February 25, 2020

How To Compete in a Marathon Match

Contents

Beginning a Match

You should first start off by visiting the Topcoder Events Calendar to find out when the next Marathon Match will be taking place.

In order to start that match, visit the Marathon Challenge Listings Page, which will show you all current and active competitions where you can view the start/end date of each match, the number of competitors (people who submitted at least once), registrants (people who registered, regardless of whether they submitted or not), and the total number of submissions per competitor.

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You can start by clicking on a contest that will take you to the Match Details page, which includes an overview of the competition and its deadline.

The Problem Statement

After you have registered for the match, you will then want to make sure you are on the “DETAILS” tab.

It is here that you can read the problem, know what the task is, how the scoring works, how to submit, and whether you’ll implement a function and submit code to be run and evaluated on the Topcoder servers or submit a list of answers (most likely a csv file) to be evaluated. This page may include examples for the desired output, an offline tester/visualizer to check your submissions locally, information about the prizes (if available), and links to the data (if any).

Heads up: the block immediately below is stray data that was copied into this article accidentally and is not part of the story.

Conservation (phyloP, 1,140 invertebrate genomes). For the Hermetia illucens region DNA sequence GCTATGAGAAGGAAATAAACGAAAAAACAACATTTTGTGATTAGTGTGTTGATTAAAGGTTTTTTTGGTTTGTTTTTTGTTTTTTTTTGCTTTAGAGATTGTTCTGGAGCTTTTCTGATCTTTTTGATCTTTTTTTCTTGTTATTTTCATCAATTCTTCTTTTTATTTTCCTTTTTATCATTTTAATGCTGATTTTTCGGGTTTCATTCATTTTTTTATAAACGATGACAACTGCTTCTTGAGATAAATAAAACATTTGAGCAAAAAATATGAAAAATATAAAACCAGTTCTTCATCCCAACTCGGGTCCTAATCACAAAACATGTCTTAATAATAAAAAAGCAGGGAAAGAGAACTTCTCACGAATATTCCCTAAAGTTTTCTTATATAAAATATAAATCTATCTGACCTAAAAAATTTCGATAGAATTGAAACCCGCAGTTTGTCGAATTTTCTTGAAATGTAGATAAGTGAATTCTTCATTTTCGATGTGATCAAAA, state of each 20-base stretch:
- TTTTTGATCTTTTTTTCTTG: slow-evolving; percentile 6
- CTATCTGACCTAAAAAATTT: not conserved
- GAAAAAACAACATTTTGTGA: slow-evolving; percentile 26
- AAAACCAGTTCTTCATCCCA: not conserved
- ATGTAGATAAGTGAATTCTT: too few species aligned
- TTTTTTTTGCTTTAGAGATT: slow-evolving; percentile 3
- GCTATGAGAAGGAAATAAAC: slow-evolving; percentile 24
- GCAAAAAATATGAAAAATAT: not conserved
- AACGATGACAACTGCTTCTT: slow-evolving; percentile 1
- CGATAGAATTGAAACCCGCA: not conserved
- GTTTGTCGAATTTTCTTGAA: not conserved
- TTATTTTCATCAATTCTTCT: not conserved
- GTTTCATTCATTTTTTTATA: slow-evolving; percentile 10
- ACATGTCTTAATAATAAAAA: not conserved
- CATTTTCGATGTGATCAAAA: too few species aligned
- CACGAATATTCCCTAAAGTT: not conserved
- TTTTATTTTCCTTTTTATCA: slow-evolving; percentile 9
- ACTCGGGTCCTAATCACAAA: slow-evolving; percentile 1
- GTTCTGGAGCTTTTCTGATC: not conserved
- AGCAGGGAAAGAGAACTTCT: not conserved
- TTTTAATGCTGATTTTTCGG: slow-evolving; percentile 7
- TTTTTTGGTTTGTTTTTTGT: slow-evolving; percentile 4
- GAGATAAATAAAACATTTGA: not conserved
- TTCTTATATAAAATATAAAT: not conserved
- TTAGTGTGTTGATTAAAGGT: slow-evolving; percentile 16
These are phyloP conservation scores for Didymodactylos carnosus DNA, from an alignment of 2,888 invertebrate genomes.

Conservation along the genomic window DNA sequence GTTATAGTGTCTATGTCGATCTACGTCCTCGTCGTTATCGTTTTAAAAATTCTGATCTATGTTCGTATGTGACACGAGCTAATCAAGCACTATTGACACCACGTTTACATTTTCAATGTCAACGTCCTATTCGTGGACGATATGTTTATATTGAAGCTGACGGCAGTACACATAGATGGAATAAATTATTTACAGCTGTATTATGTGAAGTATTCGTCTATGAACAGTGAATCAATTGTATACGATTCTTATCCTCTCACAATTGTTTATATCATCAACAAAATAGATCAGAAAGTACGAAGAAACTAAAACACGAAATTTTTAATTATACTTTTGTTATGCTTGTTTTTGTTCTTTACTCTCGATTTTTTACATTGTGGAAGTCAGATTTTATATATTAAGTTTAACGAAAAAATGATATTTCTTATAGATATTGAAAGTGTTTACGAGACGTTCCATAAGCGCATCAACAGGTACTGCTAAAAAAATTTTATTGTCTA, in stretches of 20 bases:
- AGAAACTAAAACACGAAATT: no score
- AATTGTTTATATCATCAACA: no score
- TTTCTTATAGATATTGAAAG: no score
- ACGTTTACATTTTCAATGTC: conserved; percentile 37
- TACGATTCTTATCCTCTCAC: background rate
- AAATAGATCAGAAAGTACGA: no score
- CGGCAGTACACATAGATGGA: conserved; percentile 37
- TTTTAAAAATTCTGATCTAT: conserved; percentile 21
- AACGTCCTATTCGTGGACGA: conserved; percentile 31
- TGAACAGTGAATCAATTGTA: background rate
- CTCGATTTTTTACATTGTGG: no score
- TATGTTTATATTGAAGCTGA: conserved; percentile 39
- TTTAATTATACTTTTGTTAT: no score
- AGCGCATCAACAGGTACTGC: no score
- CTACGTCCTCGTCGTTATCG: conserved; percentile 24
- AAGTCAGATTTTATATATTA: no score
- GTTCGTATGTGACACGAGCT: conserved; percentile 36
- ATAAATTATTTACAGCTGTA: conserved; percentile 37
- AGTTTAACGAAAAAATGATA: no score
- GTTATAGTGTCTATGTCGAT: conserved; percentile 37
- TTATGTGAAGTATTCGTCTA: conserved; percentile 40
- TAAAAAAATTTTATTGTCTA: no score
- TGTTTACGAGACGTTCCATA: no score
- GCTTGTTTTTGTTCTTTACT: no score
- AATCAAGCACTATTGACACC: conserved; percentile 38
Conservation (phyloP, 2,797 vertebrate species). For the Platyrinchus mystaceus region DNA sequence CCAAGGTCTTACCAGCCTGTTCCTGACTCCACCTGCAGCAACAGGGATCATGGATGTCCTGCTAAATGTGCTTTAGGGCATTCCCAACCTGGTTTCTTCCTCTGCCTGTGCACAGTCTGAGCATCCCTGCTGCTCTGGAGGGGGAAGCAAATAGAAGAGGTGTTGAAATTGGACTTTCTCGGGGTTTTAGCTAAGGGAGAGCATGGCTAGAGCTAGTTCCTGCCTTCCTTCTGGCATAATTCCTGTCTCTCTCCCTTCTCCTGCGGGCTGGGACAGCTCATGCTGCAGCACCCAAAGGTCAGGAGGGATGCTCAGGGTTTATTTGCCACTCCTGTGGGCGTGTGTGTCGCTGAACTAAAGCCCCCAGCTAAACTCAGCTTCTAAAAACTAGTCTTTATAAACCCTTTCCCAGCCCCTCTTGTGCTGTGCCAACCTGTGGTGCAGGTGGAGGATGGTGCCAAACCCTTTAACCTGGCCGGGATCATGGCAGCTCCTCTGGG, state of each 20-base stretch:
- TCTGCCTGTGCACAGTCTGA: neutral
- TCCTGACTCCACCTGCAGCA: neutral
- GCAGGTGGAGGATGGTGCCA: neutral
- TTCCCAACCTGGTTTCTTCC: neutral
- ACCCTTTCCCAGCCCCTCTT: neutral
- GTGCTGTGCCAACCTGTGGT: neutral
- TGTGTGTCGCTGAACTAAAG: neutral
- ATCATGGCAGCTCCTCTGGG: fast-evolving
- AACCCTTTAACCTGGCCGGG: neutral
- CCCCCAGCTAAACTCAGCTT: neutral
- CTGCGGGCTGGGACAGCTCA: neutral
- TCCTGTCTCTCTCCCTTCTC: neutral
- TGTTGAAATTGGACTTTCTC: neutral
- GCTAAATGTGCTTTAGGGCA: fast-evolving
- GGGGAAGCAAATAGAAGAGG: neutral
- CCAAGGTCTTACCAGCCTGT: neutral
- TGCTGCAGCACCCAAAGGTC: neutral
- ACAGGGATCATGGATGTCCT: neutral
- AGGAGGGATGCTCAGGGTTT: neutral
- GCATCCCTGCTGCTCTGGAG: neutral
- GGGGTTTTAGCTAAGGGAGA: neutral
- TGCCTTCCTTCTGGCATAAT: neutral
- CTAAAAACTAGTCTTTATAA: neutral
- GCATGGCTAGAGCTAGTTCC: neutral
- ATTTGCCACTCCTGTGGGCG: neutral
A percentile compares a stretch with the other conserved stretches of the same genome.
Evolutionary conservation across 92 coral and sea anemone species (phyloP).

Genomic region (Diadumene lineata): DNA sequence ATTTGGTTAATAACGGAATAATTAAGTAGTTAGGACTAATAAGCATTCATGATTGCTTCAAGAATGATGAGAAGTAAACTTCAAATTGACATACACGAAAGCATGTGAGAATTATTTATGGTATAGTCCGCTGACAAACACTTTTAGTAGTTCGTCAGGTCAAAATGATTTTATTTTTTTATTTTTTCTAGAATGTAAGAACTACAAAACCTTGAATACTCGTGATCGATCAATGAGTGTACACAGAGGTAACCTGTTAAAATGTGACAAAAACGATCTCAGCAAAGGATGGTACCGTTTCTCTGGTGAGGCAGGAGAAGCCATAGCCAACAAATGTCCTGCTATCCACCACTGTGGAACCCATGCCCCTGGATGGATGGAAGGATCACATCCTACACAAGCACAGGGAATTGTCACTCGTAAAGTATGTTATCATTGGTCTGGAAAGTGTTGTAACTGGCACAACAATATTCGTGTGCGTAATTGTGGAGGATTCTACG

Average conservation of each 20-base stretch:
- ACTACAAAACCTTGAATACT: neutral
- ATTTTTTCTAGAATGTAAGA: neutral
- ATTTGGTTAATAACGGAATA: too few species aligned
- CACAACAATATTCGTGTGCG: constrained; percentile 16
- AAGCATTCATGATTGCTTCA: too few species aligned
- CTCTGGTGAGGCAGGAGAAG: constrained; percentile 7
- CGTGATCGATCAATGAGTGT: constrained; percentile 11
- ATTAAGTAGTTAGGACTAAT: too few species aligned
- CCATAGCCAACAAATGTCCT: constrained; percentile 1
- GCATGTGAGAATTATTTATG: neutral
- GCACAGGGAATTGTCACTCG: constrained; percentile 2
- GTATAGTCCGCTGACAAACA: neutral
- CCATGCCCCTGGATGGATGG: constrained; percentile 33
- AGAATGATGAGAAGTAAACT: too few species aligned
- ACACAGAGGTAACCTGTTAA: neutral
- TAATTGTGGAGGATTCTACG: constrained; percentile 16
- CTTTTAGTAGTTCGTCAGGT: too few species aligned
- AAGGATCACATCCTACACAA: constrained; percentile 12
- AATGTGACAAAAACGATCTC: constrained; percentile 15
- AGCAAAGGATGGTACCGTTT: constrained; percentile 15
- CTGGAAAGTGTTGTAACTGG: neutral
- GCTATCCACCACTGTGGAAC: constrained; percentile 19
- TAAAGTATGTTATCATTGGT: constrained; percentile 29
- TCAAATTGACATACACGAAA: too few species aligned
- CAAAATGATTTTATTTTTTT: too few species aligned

If you feel like something may be unclear in the problem statement, don’t hesitate to go to the challenge forum and ask there. The forum includes announcements, questions, and discussions about the match.

When you feel like you fully understand the problem at hand, it is time to start coding!

Submitting to the Match

There are three types of submission formats:

Code Without Docker File

In this submission format we have a standard Docker File and you are only required to submit the code file. More information about compilation is available below in the section Other Details About Code Without Docker.

Your submission should be a single ZIP file with the following content:
<your code>

e.g.
SnakeCharmer.cpp

where SnakeCharmer is the ClassName which is defined in the problem statement.

You can download an example solution, and zip it to submit.

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Code Only

Your submission should be a single ZIP file with the following content:

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/code
Dockerfile
flags.txt // optional
  <
  your code >